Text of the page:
It is fairly heavily cropped because I was so far away, but no other work done on the image. Another technical flaw is that the bright sunlight on the back of . . . suit, cause the orange to overexpose. I rather like it though, technical perfection does not necessarily a great photo make.

Like I said, I could happily photograph Guyanese for the foreseeable future.


The making of . . .

My blog has moved, see the new site at http://blog.badlightgoodlight.com

Colour

This is more of an anecdote than anything else, and just goes to demonstrate how much of a part luck or happenstance plays in getting a good photo, for me.

I made an unusual move on a Sunday, going with my parents to a memorial service for a former president. This is not the type of event that I would normally even think of attending.

On the other hand, it was being held in Berbice which is significantly off the beaten path for me. So this was more about a photographic opportunity, than the self-congratulatory and self-praising event that these memorials tend to be.

About 2/3 of the way there, in Corentyne, we stopped to have some lunch and relax for a while, as we were quite early. We found this open bar/restaurant called Future Line Restaurant and went in.

In these less populated areas of Guyana, far out of a town or heavily populated area, you can have either of two things happening; either there will be a significant number of very small “bottom house” rum shops, or what we had here, a big entertainment facility catering to be all things to all people.

This was a restaurant, nightclub, bar, pool hall and cafe. All things to all people.

So I walked around the place for a while taking pictures. Got some decent shots, but nothing special. I was quite disappointed as this was likely to be the last particularly interesting place I was going to be that day (“they” are so right about assumptions). After sitting down for a bit my son ran around and escaped the clutches of his handlers and ran into a closed off and partially hidden section of the bar. This as it turned out was the “bar” section of what I have been calling the bar.

Absolute beauty; green painted stools with multi-coloured leatherette covered seats, set against a partially red and partially green painted walls. But so dark, and there I was without a tripod. The entire bar, a very large space at least 1,500 square feet, was filled with photogenic nooks. But so dark.

As it turned out, none of my photos came out right except this one. Either I screwed up the exposure or I didn’t hold the camera steady. It was very distressing when I was reviewing images to see well composed images ruined by hand shake.

This photo (above) was taken in a shaded area exposed to the outside. Even so, it was also fairly dark.

The photo is cropped square. This is deliberate, and while I didn’t take the photo with this precise square framing in mind, I did intend from the beginning to have a square image and photographed the scene accordingly. I tried my best to cut precise diagonal across the tiles on the floor, while keeping the circular vent blocks visible in the image.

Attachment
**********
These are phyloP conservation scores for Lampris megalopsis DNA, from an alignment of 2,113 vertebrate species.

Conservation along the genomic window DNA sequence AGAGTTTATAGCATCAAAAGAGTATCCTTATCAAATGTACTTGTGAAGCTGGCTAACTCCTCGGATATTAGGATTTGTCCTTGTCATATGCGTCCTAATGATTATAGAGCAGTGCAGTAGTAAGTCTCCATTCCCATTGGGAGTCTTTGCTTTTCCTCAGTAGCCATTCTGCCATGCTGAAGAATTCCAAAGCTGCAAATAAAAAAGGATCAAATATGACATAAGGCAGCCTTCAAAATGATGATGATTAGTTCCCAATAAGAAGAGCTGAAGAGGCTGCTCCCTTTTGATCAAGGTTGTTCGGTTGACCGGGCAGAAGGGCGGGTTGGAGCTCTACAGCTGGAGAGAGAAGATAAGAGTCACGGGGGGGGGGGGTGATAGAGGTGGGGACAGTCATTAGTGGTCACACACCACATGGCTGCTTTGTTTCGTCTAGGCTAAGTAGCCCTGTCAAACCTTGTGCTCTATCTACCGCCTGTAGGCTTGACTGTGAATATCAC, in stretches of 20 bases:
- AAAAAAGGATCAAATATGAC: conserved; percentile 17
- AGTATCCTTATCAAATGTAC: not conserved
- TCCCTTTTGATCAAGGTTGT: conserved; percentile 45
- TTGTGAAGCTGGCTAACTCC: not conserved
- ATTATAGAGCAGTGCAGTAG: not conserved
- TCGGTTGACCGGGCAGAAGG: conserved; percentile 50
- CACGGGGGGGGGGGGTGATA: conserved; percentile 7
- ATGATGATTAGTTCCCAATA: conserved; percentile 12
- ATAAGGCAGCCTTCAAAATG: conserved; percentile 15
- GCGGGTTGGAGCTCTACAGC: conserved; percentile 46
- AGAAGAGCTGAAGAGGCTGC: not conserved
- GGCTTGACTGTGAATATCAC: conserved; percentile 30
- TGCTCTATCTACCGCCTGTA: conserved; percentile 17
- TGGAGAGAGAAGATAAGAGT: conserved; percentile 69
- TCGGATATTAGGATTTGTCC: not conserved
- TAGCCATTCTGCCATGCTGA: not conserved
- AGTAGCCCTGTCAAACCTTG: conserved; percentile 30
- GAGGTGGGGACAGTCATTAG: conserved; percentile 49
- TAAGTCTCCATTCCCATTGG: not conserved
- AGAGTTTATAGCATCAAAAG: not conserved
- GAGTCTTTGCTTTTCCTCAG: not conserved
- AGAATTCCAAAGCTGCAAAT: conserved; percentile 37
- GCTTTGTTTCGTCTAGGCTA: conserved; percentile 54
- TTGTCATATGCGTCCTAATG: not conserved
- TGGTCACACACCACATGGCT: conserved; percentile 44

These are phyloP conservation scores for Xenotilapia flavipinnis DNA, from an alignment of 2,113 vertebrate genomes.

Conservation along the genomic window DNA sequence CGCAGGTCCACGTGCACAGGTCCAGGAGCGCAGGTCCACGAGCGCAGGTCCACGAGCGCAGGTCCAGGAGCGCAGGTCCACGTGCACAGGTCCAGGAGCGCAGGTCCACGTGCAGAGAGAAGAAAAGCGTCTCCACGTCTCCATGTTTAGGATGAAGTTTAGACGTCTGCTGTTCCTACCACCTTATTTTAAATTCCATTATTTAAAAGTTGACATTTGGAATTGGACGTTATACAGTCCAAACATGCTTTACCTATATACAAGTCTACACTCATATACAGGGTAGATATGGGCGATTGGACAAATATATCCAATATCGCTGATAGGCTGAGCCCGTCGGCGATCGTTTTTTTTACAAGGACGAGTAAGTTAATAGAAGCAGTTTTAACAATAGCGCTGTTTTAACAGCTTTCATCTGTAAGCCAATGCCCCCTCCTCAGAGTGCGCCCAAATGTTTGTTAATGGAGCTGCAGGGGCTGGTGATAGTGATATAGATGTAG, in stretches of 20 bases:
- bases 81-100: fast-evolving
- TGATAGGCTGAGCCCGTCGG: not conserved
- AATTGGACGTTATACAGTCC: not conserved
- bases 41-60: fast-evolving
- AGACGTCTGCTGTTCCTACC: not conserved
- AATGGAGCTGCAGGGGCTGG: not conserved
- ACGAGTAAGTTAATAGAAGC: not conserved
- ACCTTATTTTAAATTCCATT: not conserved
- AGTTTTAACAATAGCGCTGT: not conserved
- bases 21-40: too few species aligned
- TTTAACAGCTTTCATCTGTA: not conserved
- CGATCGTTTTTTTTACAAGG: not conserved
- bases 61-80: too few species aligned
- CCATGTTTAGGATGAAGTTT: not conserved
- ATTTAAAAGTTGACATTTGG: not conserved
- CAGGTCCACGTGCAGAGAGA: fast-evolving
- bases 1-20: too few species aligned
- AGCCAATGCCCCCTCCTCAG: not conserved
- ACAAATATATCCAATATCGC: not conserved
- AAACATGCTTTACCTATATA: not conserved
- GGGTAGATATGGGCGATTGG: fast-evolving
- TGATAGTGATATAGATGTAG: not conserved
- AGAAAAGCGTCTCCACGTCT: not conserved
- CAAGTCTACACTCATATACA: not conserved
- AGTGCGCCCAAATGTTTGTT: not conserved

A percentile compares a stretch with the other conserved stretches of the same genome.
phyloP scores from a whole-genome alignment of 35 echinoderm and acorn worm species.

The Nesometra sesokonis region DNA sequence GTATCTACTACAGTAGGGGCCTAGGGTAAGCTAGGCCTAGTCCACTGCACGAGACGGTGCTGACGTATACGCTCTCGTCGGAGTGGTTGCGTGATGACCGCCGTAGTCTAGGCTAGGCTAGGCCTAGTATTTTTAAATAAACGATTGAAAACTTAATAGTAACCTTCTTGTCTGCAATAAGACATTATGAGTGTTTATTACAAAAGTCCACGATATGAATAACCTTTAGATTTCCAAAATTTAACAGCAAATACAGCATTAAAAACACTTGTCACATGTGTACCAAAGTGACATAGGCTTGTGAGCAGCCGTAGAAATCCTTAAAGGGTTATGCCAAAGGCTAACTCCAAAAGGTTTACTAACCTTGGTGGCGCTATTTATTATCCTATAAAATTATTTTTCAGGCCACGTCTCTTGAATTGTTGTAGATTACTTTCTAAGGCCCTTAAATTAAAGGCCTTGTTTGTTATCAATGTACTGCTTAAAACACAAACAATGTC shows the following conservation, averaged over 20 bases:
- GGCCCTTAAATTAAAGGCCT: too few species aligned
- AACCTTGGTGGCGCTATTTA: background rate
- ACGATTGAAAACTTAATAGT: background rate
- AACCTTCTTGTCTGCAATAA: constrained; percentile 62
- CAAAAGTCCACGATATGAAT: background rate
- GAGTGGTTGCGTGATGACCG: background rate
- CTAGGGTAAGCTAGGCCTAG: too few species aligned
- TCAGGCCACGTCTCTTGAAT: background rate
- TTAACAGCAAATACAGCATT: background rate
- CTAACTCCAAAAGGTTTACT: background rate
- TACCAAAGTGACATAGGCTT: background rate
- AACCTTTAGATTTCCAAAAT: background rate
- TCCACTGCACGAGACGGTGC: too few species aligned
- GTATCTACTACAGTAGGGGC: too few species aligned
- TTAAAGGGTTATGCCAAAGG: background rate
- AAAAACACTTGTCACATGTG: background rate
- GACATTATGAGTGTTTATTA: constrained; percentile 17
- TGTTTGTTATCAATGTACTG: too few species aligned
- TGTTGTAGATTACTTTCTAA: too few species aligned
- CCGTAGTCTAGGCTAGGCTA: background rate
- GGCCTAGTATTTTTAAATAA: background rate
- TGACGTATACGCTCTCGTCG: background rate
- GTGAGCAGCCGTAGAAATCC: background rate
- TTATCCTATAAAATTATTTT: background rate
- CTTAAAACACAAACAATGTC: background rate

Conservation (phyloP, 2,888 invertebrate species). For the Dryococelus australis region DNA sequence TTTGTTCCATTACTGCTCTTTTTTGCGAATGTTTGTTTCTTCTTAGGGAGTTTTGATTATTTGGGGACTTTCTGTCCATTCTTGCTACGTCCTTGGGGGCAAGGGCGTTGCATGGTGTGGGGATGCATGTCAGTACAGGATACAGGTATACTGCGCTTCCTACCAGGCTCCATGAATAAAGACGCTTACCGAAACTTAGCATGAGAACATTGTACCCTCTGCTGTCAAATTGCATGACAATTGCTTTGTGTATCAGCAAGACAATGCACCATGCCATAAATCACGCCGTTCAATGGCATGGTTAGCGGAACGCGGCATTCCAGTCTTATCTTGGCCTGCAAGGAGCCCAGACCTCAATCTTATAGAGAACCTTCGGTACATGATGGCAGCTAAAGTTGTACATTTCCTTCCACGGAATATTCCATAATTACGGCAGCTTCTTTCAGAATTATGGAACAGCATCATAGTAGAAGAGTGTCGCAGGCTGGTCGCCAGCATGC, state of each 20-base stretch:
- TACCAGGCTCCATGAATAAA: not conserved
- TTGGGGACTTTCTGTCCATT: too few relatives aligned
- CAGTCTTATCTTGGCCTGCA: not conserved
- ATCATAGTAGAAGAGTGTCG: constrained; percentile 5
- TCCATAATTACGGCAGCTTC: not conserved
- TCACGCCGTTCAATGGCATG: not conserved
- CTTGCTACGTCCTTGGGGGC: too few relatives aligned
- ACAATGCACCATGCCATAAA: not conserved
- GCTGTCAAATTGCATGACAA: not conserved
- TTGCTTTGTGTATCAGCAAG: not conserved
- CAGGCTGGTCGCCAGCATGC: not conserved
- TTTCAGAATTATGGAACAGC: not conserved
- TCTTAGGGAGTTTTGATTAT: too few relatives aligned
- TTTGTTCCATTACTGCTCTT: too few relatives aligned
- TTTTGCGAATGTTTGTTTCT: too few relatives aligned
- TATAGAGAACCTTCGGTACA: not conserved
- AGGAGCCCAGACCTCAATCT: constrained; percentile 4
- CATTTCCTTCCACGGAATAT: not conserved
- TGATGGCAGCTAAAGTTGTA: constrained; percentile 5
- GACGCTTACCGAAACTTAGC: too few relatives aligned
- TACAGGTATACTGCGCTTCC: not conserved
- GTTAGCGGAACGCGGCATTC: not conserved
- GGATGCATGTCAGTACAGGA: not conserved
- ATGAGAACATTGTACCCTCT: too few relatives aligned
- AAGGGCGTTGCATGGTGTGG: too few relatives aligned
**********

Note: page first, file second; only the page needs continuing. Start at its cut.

I believe in being honest about my photographs. I think if it is a good photograph, then it is so whether you arrange it or not. This doesn’t hold true for all types of photography, but I in cases where this is not true, then you shouldn’t arrange anyway. Anyway, I moved the yellow stool from the front of the scene to the back. It was between the blue and green stools in the foreground. I didn’t like the gap at the back. This was the only arranging I did.

In the end it worked out quite well, the square format was a good call as it maintains a fair bit of geometric tension with the tall rectangular stools and the circular vent blocks, while echoing the square tiles on the floor. And in addition to the angular tension, the image has a very strong colour contrast.

It looks good in a monotone too, but the colours were simply too dramatic to go that route.


Five Best, Part 1 – Landscapes.

My blog has moved, see the new site at http://blog.badlightgoodlight.com

It has been almost 6 months since I started my 365 project (about a week to go before I pass the halfway mark) so I thought for the next few Fridays I would post my five favourite photographs in a few categories for the preceding six months; along with a brief paragraph on each image.

Bel Air Beach

This week I’ve decided to start with landscapes. Landscape images tend to be the most generally appealing images for most people. Who doesn’t like a good landscape?

Unfortunately, in my case, landscapes are not a type of photography I find that I typically do well with. I haven’t yet been able to figure out why, but I find my compositions somewhat lacking in drama and interest.

The first photo (on the left) is actually the first landscape I took for the year in Guyana. It is here mostly for that reason, but also because I am pleased with the textures and earth tones that I got.